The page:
Ted Cruz also to take establishment advice


Dr. Harold Pease - Contributing Columnist



No one is informed enough to do it all. “So tell us who will tell you what to do.” Ted Cruz did just this March 17, submitting a list of 23 persons as his national security team to advise him giving some preference to Elliott Abrams, former Assistant Secretary of State, Andrew McCarthy, former U. S. Attorney, and Jim Talent, former Missouri Senator. Problem is, Elliott Abrams is a Senior Fellow of the Council on Foreign Relations (CFR), a high profile position in the organization, and is as “establishment” as it is possible to be. Insider Elliott Abrams was an assistant secretary of state to Ronald Reagan and a deputy national security advisor to George W. Bush. So much for Cruz not using the “Washington Cartel.”

Cruz went on to announce the rest of his team, 20 others to advise him, two of which, Stewart R. Baker and Michael Pillsbury, are also Council on Foreign Relations members. Baker served as assistant secretary for policy at Department of Human Services and as general counsel of NSA. Pillsbury was a Reagan campaign advisor in 1980 and served as assistant undersecretary of defense for policy planning. He is also author of three books on China.

Cruz said of the 23 proposed advisors, three of which are CFR members (13 percent), “I am honored and humbled to have a range of respected voices willing to offer their best advice. These are trusted friends who will form a core of our broader national security team.”

All this after Donald Trump admitted two weeks previously that he too had selected the most establishment group in America to advise him. It appears now that all three of those who would advise him, Richard Haass, John M. “Jack” Keane and Jack Howard Jacobs are CFR members. Insider Haass has been CFR president the past 13 years. Trump did release five additional names on March 21, of which only Carter Page is CFR.

Thus far Trump’s CFR advisors are four of eight or 50 percent, with the organization president involved personally. So far the establishment group least influences Cruz at 13 percent, all specializing in foreign policy. Hillary Clinton’s long standing affection for the organization, and her husband and daughter’s membership in, plus her previously stated admission of having Haass as a key advisor as Secretary of State, show us that the “establishment” would retain strong influence in her administration. None of these candidates are non-establishment.

Notable political scientist Lester Milbraith observed in his work Domestic Sources of Foreign Policy, page 247, that “the influence of the CFR throughout government is so pervasive that it is difficult to distinguish the CFR from government programs.” Prominent political scientist Thomas R. Dye in his textbook Who’s Running America? The Bush Restoration, page 188, wrote “The history of CFR policy accomplishments is dazzling” then traced in detail their dominating role in foreign policy accomplishment from the 1920’s through the George Bush Administration from their own boasts of success in Council on Foreign Relations Annual Reports.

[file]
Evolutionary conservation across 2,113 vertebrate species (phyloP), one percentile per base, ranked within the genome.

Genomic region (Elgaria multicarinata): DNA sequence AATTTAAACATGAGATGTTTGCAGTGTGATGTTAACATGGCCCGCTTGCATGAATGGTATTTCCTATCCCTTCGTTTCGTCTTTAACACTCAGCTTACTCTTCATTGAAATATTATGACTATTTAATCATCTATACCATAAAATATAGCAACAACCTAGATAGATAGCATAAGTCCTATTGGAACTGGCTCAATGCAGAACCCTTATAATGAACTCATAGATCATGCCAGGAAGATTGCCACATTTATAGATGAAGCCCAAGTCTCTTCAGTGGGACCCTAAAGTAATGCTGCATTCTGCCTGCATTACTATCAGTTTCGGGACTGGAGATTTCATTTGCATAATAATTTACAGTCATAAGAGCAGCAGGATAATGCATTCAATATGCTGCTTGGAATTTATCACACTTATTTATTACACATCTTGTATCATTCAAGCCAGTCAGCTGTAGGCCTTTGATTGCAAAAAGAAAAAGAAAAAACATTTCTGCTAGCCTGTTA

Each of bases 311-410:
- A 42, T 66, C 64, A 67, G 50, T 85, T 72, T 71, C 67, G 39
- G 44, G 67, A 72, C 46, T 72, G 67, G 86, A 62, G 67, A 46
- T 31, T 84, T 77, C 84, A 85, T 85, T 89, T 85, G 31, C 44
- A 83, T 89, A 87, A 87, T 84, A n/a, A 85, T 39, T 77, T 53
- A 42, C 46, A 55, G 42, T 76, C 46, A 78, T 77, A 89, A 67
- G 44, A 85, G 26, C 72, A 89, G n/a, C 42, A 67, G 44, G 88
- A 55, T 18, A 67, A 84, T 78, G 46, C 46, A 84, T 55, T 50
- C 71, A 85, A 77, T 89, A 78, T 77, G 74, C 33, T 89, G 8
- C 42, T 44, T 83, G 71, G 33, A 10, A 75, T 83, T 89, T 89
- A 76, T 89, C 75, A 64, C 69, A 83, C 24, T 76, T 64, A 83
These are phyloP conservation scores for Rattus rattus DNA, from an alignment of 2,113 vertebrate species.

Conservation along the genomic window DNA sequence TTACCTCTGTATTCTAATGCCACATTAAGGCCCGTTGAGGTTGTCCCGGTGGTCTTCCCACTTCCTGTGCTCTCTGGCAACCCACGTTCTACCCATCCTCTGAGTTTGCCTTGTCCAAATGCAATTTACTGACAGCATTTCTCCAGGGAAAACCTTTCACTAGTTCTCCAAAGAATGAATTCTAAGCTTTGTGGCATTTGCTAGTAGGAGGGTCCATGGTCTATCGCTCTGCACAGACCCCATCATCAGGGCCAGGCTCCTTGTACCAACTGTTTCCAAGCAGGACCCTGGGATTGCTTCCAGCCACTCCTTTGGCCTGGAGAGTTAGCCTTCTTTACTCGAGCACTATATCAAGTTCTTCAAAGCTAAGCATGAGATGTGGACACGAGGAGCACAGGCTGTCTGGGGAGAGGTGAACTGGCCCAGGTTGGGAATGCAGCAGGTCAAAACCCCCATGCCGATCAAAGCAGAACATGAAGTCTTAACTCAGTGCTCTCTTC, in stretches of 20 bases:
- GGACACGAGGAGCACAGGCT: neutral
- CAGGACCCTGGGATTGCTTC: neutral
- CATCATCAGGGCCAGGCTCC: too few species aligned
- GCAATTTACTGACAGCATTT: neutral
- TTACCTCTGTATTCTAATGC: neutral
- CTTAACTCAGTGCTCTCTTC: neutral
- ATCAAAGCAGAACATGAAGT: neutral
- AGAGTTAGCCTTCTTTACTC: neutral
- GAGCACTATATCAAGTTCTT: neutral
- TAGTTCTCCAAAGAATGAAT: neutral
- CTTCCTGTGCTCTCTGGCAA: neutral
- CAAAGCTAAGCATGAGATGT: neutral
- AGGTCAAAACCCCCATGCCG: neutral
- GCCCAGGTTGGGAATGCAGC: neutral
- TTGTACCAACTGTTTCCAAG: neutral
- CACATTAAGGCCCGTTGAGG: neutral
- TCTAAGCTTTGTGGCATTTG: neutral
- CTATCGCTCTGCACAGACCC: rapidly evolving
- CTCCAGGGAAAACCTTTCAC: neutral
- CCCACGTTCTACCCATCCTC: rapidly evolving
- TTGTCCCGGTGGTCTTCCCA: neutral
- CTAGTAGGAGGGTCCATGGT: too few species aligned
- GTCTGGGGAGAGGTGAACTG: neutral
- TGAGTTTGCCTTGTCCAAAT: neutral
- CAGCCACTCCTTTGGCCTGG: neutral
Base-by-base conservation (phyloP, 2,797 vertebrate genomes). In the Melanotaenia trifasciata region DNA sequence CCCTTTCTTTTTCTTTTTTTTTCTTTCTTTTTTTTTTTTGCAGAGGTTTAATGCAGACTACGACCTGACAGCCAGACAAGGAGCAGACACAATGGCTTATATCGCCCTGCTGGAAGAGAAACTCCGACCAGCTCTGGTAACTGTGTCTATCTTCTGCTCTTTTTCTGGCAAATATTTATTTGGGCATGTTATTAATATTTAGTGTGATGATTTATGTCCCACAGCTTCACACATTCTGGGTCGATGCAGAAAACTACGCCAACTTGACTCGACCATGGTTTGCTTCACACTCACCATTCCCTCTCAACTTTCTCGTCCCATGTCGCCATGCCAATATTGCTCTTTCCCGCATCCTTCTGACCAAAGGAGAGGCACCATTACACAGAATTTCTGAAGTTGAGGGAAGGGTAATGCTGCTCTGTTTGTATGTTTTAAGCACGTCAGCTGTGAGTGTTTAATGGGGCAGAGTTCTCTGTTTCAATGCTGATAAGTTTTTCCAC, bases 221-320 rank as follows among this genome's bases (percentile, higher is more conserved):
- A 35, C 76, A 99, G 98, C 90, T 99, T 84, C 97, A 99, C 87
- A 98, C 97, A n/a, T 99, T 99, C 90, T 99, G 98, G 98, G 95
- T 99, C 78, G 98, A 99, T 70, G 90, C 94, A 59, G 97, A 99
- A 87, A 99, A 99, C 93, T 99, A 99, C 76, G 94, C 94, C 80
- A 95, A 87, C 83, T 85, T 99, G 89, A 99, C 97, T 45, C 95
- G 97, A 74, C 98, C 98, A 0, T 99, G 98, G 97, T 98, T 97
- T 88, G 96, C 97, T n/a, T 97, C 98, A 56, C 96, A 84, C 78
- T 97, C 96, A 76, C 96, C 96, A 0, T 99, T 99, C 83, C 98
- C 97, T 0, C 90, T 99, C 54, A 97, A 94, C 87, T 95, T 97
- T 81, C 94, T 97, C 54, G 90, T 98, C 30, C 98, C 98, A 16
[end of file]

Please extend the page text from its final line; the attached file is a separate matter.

I have told my students for over 30 years that the next UN Ambassador, Secretary of State, Ambassadors to both Russia and China will be from this organization, as will a third of his/her cabinet. Not might be!! Will be!! Also no one gets to be president without CFR approval. No exception! We get to choose which one of their approved party finalists we want, but the first election is theirs. I make the same prediction today for whoever replaces Barack Obama as president.

Such has been the case since its Wall Street creators J.P. Morgan, Colonel Edward M. House, Elihu Root and other internationalists in 1921, founded the Council on Foreign Relations. It is the special interest group of Wall Street, supported by grants from the Rockefeller, Carnegie, and Ford foundations. Its journal, Foreign Affairs, is “considered throughout the world to be the unofficial mouthpiece of U.S. foreign policy. Few important initiatives in U.S. policy have not been first outlined in articles in this publication,” says political scientist Thomas R. Dye.

So why support a Cruz presidency if he too has establishment influence? He is the only presidential candidate in this election year cycle that has publically condemned the CFR. He recently called it “a pit of vipers” and a “pernicious nest of snakes.”

It might be useful to compare his CFR influence (13 percent) against that of 2012 Republican Presidential candidate Mitt Romney whose 20 person pre-election advisory list, more than half of whom, eleven to be exact, were members of the elite, semi-secret Council on Foreign Relations — the most establishment organization in American history. For decades the CFR has been the special interest group, “think tank” if you prefer, that provides a majority of the “experts” in every administration, Democrat or Republican. It is our shadow government.

Perhaps we have reached the time when the cancer cannot be fully removed from the body and Cruz is attempting to minimize the “pit of vipers” as much as is possible. Certainly the CFR is most passionate about foreign policy than any other policy area. Cruz may see flexibility in the other areas if he gives on this one. Two factors remain in his favor. The dislike between he and the establishment is real and he remains the most likely to problem solve with the Constitution.

To read more of Dr. Harold Pease’s weekly articles, visit www.LibertyUnderFire.org.

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Dr. Harold Pease

Contributing Columnist

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